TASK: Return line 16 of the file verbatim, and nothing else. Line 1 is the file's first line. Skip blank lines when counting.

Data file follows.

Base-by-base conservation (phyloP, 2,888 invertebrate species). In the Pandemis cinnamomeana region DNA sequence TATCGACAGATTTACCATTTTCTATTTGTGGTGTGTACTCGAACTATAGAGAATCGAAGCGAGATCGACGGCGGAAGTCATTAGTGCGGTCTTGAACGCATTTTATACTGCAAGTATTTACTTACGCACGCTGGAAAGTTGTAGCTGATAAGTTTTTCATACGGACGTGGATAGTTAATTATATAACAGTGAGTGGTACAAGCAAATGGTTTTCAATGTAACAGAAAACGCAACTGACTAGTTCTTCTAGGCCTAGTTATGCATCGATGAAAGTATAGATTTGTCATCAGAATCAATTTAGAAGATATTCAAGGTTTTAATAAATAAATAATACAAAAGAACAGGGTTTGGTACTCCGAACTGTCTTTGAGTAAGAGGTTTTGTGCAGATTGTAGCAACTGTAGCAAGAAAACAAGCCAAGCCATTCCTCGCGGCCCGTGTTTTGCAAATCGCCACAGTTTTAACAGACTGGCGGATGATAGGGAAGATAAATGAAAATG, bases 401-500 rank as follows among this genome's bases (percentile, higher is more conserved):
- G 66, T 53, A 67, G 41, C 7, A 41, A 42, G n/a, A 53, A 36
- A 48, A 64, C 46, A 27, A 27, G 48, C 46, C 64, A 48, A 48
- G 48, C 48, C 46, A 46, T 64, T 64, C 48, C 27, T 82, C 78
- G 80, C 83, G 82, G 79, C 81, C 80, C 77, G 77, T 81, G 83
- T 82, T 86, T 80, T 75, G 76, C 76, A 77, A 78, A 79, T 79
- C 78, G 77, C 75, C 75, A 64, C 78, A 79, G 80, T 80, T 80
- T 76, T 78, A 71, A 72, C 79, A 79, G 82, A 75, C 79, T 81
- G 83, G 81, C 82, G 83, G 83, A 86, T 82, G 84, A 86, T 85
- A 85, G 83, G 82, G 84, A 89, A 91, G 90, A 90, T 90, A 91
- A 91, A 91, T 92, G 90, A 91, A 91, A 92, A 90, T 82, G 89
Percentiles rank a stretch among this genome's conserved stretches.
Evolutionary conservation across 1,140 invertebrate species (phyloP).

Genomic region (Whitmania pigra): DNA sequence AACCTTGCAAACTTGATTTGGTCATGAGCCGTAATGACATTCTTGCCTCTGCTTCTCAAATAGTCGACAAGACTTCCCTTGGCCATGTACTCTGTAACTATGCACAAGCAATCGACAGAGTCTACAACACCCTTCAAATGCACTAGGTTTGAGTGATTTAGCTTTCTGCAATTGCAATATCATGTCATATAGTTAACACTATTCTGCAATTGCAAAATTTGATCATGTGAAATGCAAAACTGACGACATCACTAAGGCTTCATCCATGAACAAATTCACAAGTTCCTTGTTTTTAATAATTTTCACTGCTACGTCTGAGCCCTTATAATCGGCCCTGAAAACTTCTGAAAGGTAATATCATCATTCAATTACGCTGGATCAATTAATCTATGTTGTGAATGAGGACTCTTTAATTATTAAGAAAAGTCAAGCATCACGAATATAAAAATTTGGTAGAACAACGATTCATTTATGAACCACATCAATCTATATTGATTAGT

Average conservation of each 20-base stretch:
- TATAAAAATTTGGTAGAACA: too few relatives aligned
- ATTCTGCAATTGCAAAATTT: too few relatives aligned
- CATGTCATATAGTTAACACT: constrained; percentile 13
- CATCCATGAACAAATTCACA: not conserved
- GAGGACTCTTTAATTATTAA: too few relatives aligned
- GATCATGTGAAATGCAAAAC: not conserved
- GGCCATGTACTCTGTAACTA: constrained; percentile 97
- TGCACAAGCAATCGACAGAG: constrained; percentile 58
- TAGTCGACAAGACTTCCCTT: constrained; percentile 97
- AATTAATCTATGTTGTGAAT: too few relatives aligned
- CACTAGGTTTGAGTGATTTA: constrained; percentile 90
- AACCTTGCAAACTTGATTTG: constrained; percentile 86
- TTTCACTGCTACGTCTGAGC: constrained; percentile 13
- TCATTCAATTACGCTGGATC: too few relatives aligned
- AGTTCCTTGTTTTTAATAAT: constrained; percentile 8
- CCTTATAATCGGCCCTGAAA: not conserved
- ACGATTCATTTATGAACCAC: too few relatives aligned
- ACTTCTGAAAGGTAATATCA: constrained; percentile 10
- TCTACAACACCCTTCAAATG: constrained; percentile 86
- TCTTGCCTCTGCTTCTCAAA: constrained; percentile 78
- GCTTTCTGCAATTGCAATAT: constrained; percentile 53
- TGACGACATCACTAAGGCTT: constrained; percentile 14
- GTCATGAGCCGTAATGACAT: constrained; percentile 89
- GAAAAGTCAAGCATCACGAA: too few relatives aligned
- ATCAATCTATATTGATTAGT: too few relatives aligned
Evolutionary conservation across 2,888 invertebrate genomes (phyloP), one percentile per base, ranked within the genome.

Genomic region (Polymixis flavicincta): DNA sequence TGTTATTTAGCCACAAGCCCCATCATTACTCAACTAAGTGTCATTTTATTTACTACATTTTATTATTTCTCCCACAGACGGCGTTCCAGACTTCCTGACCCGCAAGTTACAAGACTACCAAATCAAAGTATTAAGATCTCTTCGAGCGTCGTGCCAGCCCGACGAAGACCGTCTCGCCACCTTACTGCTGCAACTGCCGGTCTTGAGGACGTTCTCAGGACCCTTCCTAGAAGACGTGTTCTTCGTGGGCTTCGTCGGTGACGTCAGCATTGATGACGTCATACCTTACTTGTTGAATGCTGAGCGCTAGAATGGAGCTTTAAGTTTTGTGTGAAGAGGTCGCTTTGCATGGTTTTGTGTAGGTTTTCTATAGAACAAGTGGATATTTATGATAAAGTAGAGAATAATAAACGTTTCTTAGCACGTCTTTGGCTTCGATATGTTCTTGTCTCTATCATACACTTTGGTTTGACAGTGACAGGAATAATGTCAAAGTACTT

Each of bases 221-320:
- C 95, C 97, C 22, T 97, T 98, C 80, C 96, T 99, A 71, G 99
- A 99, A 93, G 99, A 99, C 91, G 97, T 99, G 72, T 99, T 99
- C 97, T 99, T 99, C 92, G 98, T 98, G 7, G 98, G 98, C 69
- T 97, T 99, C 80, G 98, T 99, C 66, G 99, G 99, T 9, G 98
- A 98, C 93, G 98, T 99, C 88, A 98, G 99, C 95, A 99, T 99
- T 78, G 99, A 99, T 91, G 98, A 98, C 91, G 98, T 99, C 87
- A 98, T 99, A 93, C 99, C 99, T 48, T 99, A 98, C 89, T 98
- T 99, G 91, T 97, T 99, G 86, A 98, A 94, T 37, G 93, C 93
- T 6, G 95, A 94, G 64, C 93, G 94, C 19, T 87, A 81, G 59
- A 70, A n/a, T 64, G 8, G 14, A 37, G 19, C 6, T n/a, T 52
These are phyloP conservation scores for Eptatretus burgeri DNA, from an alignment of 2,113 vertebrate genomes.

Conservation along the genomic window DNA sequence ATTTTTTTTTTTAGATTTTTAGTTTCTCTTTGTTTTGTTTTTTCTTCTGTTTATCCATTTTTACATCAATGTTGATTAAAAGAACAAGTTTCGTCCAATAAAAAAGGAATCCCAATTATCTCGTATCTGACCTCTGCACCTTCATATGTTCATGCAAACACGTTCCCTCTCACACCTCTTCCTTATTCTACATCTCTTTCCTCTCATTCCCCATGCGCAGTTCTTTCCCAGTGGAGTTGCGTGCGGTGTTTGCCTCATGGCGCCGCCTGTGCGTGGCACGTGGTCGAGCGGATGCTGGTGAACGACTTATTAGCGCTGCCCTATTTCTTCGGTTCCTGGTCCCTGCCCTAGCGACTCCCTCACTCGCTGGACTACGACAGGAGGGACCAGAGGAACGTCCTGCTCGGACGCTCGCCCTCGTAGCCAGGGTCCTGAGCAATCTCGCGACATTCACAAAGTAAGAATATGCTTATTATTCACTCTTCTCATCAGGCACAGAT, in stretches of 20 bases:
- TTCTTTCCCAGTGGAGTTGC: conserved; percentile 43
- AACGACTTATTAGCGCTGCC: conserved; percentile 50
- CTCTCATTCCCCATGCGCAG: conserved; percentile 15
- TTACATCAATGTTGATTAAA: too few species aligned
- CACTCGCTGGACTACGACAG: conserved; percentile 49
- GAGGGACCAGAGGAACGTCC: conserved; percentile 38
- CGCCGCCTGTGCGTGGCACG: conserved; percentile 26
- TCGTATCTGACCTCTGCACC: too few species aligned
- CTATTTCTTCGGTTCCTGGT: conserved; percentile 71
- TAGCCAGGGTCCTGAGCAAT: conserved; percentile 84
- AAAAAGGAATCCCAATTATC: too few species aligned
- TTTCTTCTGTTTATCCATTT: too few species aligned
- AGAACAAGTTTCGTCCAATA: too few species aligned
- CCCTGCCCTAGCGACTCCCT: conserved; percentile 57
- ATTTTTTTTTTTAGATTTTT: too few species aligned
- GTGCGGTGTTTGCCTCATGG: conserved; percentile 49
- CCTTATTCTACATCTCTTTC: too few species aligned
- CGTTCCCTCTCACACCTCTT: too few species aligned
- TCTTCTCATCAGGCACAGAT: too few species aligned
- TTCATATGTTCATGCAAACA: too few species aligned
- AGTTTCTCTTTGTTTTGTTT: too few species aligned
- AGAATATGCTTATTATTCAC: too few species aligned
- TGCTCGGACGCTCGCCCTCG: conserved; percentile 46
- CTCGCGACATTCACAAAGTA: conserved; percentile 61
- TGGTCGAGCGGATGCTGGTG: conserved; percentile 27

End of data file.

- TATAAAAATTTGGTAGAACA: too few relatives aligned